- Risks to the outlook include the following: the consequences of protectionist moves and their effects; developments in emerging and commodity-exporting economies such as China; developments in global adjustments in IT-related goods; developments in the United Kingdom's exit from the European Union (EU) and their effects; geopolitical risks; and developments in global financial markets under these circumstances. Downside risks concerning overseas economies seem to remain significant, and it also is necessary to pay close attention to their impact on firms' and households' sentiment in Japan.
- The Bank will continue with "Quantitative and Qualitative Monetary Easing (QQE) with Yield Curve Control," aiming to achieve the price stability target of 2 percent, as long as it is necessary for maintaining that target in a stable manner. It will continue expanding the monetary base until the year-on-year rate of increase in the observed CPI (all items less fresh food) exceeds 2 percent and stays above the target in a stable manner. As for the policy rates, the Bank expects short- and long-term interest rates to remain at their present or lower levels as long as it is necessary to pay close attention to the possibility that the momentum toward achieving the price stability target will be lost. It will examine the risks considered most relevant to the conduct of monetary policy and make policy adjustments as appropriate, taking account of developments in economic activity and prices as well as financial conditions, with a view to maintaining the momentum toward achieving the price stability target. In particular, in a situation where downside risks to economic activity and prices, mainly regarding developments in overseas economies, are significant, the Bank will not hesitate to take additional easing measures if there is a greater possibility that the momentum toward achieving the price stability target will be lost. [Note 3]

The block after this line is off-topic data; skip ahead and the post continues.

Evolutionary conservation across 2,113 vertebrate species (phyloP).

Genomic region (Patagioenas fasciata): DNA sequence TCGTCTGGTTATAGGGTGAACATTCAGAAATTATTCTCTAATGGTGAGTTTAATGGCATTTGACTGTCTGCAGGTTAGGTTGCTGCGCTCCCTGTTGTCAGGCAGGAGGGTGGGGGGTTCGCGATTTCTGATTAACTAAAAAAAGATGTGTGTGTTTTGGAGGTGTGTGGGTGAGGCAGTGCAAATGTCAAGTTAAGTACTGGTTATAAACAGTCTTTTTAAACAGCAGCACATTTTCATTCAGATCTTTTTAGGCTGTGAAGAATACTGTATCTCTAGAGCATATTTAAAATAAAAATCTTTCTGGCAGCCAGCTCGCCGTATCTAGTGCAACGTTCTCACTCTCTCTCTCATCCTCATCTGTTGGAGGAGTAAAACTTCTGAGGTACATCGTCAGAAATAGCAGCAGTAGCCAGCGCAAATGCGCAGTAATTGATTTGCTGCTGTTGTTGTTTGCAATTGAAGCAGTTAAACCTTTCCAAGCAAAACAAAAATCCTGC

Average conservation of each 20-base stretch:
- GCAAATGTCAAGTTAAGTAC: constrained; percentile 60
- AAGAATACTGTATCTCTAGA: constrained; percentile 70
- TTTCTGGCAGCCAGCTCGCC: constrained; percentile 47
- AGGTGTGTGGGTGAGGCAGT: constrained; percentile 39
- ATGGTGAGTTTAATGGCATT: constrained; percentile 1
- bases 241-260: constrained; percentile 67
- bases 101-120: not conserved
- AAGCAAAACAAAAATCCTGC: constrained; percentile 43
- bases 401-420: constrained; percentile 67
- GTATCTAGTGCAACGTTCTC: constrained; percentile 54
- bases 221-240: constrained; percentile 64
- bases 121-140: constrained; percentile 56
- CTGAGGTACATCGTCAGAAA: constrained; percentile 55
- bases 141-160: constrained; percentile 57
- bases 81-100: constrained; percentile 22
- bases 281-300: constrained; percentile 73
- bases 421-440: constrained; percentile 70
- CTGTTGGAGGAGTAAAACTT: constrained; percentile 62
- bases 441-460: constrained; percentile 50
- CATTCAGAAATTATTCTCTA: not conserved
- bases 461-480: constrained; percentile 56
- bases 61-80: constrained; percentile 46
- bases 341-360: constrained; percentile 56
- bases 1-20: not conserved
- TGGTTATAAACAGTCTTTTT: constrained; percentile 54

- [Note 1] Voting for the action: Mr. H. Kuroda, Mr. M. Amamiya, Mr. M. Wakatabe, Mr. Y. Funo, Mr. M. Sakurai, Ms. T. Masai, and Mr. H. Suzuki. Voting against the action: Mr. Y. Harada and Mr. G. Kataoka. Mr. Y. Harada dissented, considering that allowing the long-term yields to move upward and downward to some extent was too ambiguous as the guideline for market operations decided by the Policy Board. Mr. G. Kataoka dissented, considering that it was desirable to strengthen monetary easing by lowering the short-term policy interest rate. Return to text
- [Note 2] Mr. G. Kataoka dissented, considering that the possibility of the year-on-year rate of change in the CPI increasing toward 2 percent going forward was low at this point. Return to text
- [Note 3] In order to achieve the price stability target of 2 percent at the earliest possible time, Mr. G. Kataoka dissented, considering that further coordination of fiscal and monetary policy was necessary, and that it was appropriate for the Bank to revise the forward guidance for the policy rates to make it a powerful one that specifically relates to the price stability target. Return to text
- In case of a rapid increase in the yields, the Bank will purchase JGBs promptly and appropriately. Return to text
- Meeting hours:
Wednesday, December 18: 14:00-16:15
Thursday, December 19: 9:00-11:38
- Policy Board members present:
Haruhiko Kuroda, Chairman (Governor)
Masayoshi Amamiya (Deputy Governor)
Masazumi Wakatabe (Deputy Governor)
- December 18
From the Ministry of Finance:
Masato Kanda, Deputy Vice-Minister for Policy Planning and Coordination (14:00-16:15)
From the Cabinet Office:
Hiroshi Tawa, Vice-Minister for Policy Coordination (14:00-16:15)
- December 19
From the Ministry of Finance:
Kiyohiko Toyama, State Minister of Finance (9:00-11:22, 11:29-11:38)
From the Cabinet Office:
Ichiro Miyashita, State Minister of Cabinet Office (9:00-11:22, 11:29-11:38)
- Release dates and times:
Statement on Monetary Policy -- Thursday, December 19, 2019 at 11:45
Summary of Opinions -- Friday, December 27, 2019 at 8:50
Minutes of the Monetary Policy Meeting -- Friday, January 24, 2020 at 8:50